Assessment denotes planned and systematic activities to collect evidence of learning in order to make judgements about processes or results. Assessment may have different functions, and a distinction is often made between “decisions about next steps in learning and how to take them” (formative functions), or “to grade, certificate or record progress” (summative functions) (Harlen & Crick, 2002, p.1). Also, increasingly assessment has an accountability function. Standardised and large scale testing may be used for policy purposes, or to hold schools, principals and teachers accountable for results.

Questions for reflection

You may consider these dilemmas related to assessment

  1. Functionalism versus traits – Are we interested in behaviour (performance) or mental attributes?
  2. Cognitive versus sociocultural – Do we assess the individual, or take account of the social and cultural nature of performance? These issues have significant challenges for the field of assessment, as it currently stands. How do we assess the individual, working with artefacts, within groups and with wider forms of cultural capital?
  3. Positivism versus interpretivism – To what extent do we see assessment as an objective, scientific process, or as a subjective, social process?
  4. Realism versus postmodernism – Are the phenomena that we are assessing real properties of individuals, or are they social constructions? (see, 2014).

Questions for reflection on assessment:

You may wish to consider the quality of your school’s assessment practices by using these criteria:

The Assessment Reform Group (in the UK) has formulated 10 principles for assessment for learning.


The staff may discuss assessment practices in light of these questions:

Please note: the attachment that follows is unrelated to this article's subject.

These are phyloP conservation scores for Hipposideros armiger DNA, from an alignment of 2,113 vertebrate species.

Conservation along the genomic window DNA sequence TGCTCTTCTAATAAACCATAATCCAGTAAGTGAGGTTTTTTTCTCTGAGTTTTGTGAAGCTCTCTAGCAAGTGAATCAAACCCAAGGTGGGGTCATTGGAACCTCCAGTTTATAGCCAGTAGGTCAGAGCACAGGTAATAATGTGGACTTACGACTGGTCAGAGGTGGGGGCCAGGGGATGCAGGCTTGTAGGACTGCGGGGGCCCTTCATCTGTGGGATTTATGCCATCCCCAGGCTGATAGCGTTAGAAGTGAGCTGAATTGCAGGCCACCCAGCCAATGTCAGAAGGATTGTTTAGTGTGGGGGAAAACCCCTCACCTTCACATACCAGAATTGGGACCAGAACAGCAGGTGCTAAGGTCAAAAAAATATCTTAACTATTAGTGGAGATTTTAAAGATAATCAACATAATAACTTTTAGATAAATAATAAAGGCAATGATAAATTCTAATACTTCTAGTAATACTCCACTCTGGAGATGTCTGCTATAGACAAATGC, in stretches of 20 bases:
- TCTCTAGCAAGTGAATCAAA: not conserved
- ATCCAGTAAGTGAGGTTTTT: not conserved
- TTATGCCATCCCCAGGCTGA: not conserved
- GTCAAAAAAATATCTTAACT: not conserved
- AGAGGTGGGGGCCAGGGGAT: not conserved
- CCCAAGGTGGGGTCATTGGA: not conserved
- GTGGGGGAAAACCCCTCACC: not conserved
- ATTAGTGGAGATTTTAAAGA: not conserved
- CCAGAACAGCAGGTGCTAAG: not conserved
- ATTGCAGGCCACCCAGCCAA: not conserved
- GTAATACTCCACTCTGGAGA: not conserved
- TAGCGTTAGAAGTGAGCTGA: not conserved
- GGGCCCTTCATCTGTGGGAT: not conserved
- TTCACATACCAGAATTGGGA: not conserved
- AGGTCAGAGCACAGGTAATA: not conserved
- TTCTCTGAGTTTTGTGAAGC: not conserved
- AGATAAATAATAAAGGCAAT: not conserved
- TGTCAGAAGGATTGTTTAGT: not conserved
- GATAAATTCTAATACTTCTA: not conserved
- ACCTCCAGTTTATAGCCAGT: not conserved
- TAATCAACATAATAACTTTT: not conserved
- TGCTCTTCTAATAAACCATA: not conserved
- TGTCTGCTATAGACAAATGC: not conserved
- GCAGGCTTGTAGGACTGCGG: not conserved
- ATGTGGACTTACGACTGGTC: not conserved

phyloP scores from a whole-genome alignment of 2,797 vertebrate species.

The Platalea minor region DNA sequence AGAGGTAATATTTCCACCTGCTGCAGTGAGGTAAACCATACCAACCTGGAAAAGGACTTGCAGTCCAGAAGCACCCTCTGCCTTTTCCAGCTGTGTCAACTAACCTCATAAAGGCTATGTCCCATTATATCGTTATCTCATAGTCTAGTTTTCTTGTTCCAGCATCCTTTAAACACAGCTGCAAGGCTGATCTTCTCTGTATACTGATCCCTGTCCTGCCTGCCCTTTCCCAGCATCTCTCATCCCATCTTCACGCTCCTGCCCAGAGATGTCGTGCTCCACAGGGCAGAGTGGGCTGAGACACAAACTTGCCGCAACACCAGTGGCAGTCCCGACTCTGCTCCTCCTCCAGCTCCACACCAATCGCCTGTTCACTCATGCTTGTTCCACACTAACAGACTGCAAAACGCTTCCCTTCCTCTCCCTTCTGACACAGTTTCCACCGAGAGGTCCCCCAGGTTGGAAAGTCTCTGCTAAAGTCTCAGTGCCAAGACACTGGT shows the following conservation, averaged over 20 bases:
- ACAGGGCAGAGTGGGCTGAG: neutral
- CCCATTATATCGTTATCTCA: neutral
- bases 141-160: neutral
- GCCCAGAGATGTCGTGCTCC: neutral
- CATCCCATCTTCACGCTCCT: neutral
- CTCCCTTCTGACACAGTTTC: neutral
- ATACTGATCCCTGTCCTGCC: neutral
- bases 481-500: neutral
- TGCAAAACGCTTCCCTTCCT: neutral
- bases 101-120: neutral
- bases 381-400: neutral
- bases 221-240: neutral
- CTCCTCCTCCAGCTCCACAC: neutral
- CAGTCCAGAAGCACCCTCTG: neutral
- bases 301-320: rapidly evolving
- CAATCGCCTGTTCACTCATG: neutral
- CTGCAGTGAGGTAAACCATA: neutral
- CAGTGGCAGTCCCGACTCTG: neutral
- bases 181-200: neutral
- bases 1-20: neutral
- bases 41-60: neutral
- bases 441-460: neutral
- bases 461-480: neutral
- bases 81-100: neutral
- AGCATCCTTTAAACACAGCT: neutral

To what extent do the schools practices

  • Build enthusiasm and engagement in students?
  • Help students become aware of and extend their strengths?
  • Help students overcome weaknesses?
  • Promote the students willingness to seek help and guidance?
  • Help students become aware of strong and weak aspects in their work?
  • Help students realise that effort is the road to achievement?
  • Help develop assessment as a tool for building a learning culture among students?

(Translated from Smith, K. (2009). Vurdering i et dalogperspectiv. I J. Frost (Ed.), Evaluering – I et dialogisk perspektiv (pp. 19 – 33), Oslo: Cappelen Akademisk Forlag.)

School self-review of assessment policy and practice


  1. Are our purposes clearly stated, and are our practices clearly related to those purposes?
  2. Do we have well considered, unambiguous principles (policy cornerstones) to guide practice?
  3. Is practice publicly reviewed against declared purposes and principles?
  4. Does our curriculum documentation provide the direct reference for what is assessed - and how it is assessed?
  5. Do we focus on “big picture” assessment rather than lists and lists of “small picture” objectives?
  6. What strength of reliability (consistency) and validity (usefulness) does our assessment information have?
  7. Do our assessment practices feed into ongoing teaching and learning, and identify student achievement and progress?
  8. Are our systems efficient and not unduly time consuming?
  9. Does our assessment recognise the underlying impermanence (fragility) of much assessment data?
  10. Do we recognise that all assessments are approximations (not absolutes) drawn from samples of what students can do in response to the nature of the task?


Currently, it is possible to distinguish at least two dominating trends when it comes to evaluation. One is the abundance of national testing programmes and the rise of supranational tests. In such testing schemes, whole populations or selections of populations are tested regularly. These assessment practices allow for comparisons over time, or between nations, regions, schools, and in some cases, classes within schools. While standardised testing often does not have a direct impact on students’ learning it is argued that it impacts on the discourse on learning and assessment (Ozga, 2012), and also that over time it affects what and how teachers teach. Sometimes national tests are designed to serve the double purpose of informing policy makers about the quality of education, as well as providing information to teachers, student and parents about individual the students’ achievements.